5. Abhaya (protection and dispelling of fear of devotees) — The right hand is up at shoulder level with the palm facing outward and all the fingers extending upward.
6. Anjali — Palms are joined and close to the chest in devotional attitude to pray or to greet.

Right hand: Dharmacakra – Preaching 
Left hand:  Dhyana – Meditation 

Right hand: Abhaya - Dispelling of fear
Left hand: Varada - Charity  

Anjali – Palms joined to
pray or to greet 

Left hand: Bhumisparsa – Earth-touching
Sitting position: Dhyana - Meditation


Asana is the sitting or standing pose. The popular ones depicted in Dunhuang are:
1. Dhyana asana — A common pose for meditation, it is also called padmasana (lotus pose); the legs are crossed with the soles of both feet facing up.
2. Lalita asana — A pose of ease. One leg (usually the right one) is pendent (and often resting on a lotus) while the other is in the usual meditative position.
3. Paryanka asana — A pose with seated knees apart and both legs pendent.
4. A pose with legs pendent and ankles crossed.
5. Rajalila asana (the royal ease pose) — Seated with right knee raised and left leg in meditative position. The right arm is hanging loosely over the right knee. The left arm is at the side touching the seat.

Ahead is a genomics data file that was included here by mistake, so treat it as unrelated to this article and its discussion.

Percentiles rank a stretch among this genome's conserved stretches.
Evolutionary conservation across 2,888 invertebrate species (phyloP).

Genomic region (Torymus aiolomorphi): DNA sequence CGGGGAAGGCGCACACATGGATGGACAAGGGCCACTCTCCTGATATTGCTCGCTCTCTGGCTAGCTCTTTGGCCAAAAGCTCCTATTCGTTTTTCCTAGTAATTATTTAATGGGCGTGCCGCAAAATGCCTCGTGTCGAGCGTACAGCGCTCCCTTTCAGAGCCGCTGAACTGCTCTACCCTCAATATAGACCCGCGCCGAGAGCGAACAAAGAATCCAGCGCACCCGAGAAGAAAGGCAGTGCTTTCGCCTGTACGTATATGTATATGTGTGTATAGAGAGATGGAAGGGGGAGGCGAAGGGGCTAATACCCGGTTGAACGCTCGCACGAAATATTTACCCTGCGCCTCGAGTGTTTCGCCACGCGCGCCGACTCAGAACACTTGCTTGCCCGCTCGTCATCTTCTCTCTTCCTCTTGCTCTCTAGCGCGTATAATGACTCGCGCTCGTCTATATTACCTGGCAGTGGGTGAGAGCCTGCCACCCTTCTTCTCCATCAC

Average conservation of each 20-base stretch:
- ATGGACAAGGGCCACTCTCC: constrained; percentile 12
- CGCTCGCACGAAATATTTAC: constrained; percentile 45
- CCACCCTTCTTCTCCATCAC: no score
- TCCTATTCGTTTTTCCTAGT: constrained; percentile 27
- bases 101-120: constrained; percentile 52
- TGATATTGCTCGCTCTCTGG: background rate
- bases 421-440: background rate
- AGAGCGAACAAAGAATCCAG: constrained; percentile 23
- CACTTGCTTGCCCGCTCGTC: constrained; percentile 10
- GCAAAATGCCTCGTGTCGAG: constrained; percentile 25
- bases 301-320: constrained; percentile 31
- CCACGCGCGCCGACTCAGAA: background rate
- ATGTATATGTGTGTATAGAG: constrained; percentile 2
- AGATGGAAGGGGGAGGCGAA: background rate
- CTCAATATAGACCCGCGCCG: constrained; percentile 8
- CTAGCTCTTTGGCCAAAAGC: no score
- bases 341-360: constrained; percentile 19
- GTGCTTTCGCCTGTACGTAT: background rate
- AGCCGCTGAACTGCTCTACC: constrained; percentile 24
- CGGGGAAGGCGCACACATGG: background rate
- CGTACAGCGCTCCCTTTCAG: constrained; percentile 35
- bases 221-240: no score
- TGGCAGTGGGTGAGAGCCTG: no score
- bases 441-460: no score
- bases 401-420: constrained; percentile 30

6. Nrityamurtiasana asana — A pose of dancing Siva (one of the three main gods of Hinduism) and various other tantric deities, to show triumph and liberation. (See photo in the Vajrayana Deity section below.)

Lalita – A pose of ease 

Paryanka–Legs pendent

Legs Pendent & Cross-ankled 

Rajalila – the Royal Ease pose

Vajra (Literally diamond; Chinese: jingang 金剛; Tibetan: dorje)

Diamond is the symbol of hardness, indestructibility and power. Vajra is the diamond club or thunderbolt of the Hindu god Indra, and is also a weapon in ancient India. In Buddhism, it symbolizes wisdom and power over illusion and evil spirit.
As a daily ritual object in Vajrayana, it is scepter-like, and could be three, five or nine pronged.

Vajrayana Deities

In the Vajrayana period (the last phase of Indian Buddhism; see Religions in Dunhuang for more details), iconography had very strict rules about the colour, proportion and appearance of images (including numbers of heads and hands, mudra and objects held).
Below is an example of a female deity Vajravarahi (literally vajra sow; Tibetan: Dorje Phagmo) who is often associated with triumph over ignorance. She symbolizes a loving mother. As such, a sow head emerges from her right ear, representing a sow feeding her farrow (litter) and who will nurse them with blood should her milk go dry. She wears a five-skulled crown and a garland made of 50 human skulls. She brandishes a curved chopper (blade) with her right hand, holds a cup made from a skull in her left hand, and a magic staff against her shoulder by her left arm. She stands in a dance pose, with her left foot on a corpse lying on its back. The swaying sashes and streamers reinforce the movements of her body and conjure up the sound of rattling bones that accompany her dramatic dance.